Stop the Recruiting Spam. Seriously.

Spam (1)No matter how awesome my day happens to be, as soon as I open my personal e-mail, it’s pretty much guaranteed that it’s all downhill from there. Seriously, nothing pisses me off – or depresses me – quicker than simply opening my own inbox. I should know better by now – after all, the important stuff goes to my business e-mail, anyway – but for some reason, I’m still a glutton for punishment after all these years.

As soon as I open my inbox – no matter what time of the day (or night), I’m inundated with recruiter spam. That doesn’t make me unique – after all, recruiting junk mail is as ubiquitous as those ads for cheap imported Viagra or getting hit up for a bridge loan by a Nigerian prince – but as a recruiter, it makes me a little depressed. It’s also infuriating. Don’t believe me, ask pretty much every job seeker out there.

If you’re in recruiting, or even tangentially touch the employment industry, please, from one recruiter to another, I have one simple request. Please stop sending out bullshit e-mails about employment opportunities. They’re not only obnoxious, they also keep good recruiters from good jobs from getting through to good candidates because they’re pretty much preconditioned to immediately disregard any e-mail even alluding to job opportunities.

Why Do I Have To Write About Recruiting Spam Again?

quixoteLet me be clear: e-mailing prospective candidates is obviously an inevitable, and integral, part of any sourcing or recruiting strategy, so I’m not saying never to send job related e-mails. And if you’ve got to automate them, that’s OK too, provided you have the right system and relevant opportunities.

The ones I’m referring to are the ones that are the recruiting equivalent of “Hey, You Won A Million Dollars” or “A Loved One Has Died and Left You Money.” The kind you roll your eyes at, mark as spam and wonder who the hell is dumb enough to even open those things. Like, seriously.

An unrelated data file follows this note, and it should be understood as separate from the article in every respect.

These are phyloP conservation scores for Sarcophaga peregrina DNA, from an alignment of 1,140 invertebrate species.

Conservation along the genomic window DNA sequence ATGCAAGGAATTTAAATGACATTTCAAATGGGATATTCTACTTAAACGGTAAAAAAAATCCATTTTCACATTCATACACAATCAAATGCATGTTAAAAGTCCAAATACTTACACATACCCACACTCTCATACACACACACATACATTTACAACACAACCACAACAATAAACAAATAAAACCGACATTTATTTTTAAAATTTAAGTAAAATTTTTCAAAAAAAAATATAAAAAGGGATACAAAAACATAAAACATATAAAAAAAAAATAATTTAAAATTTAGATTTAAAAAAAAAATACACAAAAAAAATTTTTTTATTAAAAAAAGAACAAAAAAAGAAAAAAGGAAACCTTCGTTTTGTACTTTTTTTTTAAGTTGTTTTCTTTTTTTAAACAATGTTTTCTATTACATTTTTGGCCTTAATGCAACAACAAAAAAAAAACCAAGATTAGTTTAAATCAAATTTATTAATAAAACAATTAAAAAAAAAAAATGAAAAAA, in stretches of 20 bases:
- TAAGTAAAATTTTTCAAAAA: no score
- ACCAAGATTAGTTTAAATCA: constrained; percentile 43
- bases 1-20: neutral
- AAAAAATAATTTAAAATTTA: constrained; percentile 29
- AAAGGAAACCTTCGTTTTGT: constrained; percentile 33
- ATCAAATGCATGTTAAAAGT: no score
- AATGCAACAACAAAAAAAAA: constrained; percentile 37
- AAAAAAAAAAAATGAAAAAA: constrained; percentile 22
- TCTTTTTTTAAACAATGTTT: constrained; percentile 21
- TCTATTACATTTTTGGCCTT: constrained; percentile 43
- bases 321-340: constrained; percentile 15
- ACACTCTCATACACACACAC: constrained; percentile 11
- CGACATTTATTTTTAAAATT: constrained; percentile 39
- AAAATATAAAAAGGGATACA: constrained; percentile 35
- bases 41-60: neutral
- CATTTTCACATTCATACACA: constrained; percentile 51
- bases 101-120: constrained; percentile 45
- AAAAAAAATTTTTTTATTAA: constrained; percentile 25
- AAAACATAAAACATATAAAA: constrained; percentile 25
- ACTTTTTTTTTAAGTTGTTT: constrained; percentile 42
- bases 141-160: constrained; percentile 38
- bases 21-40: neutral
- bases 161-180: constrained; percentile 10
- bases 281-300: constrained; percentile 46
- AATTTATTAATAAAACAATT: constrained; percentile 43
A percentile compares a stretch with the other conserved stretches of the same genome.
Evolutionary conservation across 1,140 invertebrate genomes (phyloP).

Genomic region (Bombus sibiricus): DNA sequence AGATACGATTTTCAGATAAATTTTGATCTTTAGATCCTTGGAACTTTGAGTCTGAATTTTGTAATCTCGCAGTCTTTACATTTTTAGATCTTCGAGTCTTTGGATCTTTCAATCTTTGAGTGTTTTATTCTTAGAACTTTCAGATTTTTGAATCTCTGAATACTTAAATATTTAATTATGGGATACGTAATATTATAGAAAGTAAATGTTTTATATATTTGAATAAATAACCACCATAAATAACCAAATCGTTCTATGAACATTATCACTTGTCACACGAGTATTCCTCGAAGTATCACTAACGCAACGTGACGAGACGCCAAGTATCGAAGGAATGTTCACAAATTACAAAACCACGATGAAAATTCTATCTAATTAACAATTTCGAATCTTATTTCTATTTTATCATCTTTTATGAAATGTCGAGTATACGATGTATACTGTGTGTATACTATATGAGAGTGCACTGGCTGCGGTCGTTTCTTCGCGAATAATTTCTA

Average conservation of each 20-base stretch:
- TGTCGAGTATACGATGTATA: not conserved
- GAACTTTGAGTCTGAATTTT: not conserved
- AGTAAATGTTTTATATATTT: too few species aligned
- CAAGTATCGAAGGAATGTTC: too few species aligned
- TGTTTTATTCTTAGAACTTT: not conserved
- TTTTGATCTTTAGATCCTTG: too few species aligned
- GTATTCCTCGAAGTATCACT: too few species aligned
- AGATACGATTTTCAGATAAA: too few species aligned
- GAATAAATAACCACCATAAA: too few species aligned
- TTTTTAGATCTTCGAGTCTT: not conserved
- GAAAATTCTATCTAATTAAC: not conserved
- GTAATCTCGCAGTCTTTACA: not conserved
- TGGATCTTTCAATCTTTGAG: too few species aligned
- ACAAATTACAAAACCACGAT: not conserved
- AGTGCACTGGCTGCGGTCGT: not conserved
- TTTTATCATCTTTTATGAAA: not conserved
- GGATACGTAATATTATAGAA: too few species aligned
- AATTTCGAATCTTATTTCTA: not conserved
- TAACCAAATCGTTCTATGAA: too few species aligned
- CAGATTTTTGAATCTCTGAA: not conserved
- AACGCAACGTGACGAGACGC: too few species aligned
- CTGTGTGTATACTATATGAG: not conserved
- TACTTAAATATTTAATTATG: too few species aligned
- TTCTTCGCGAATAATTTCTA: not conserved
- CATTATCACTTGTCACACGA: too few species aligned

But I get the same kind of spam from recruiters pretty much every day. Take this one I just received from CyberCoders, one of the worst offenders, who feels the need to shoot me one of these recruitment crapvertisements at least once a week. In this case, I screwed up and e-mailed the recruiter back to request they remove me from whatever lead list they bought this month. Big mistake.

Trying to unsubscribe from these job-bots is like fighting a hydra – you cut one spam account off, and two more pop up in its place.

I mean, I should feel bad for the recruiter whose branch manager (or whoever the hell happens to be in charge over there) forces them to send out this BS as part of their process. I’m sure they have no say in whatever the company tells them to do to present opportunities on their behalf to generate candidates – even if, assuming they’re not an idiot – they know that the only response they’re likely to get is pissing off their lead list.


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This is verbatim, if you can believe it.

“I am a recruiter here at CyberCoders who specializes in placing Lotus Notes Developer Candidates as well as similar positions in Reston, VA and other locations nationwide. I am e-mailing you in case you think you would be a great fit for the position listed below. Please check out the link and apply if you are interested in hearing more about the job. :)”

Uh, last time I checked, it was your job, not mine, to determine whether or not I’d be a great fit for the position – that’s what they pay recruiters to do. Second off, there’s no way I’m clicking any link that’s sent via Spambot – I’m not an idiot. And the little smiley face? That’s the icing on the BS cake.

Of course, I actually get these spammy job related e-mails from PEOPLE I ACTUALLY KNOW.

Here’s a perfect example:

“General Dynamics IT Seeks a Principal Contracts Manager with TS/SCI and Poly

General Dynamics Information Technology seeks to hire a Principal Contracts Manager (TS.SCI with Polygraph required) in Herndon, VA qualified candidates must possess a minimum of 8 plus years of experience, and full knowledge of working contracts in the IC.

To view the full job description, please click on the link below.

Also – If you refer a friend I end up placing at any of my open jobs, I will give you an iPad for the referral!

This position is for a Lotus Notes Developer in Reston, VA.”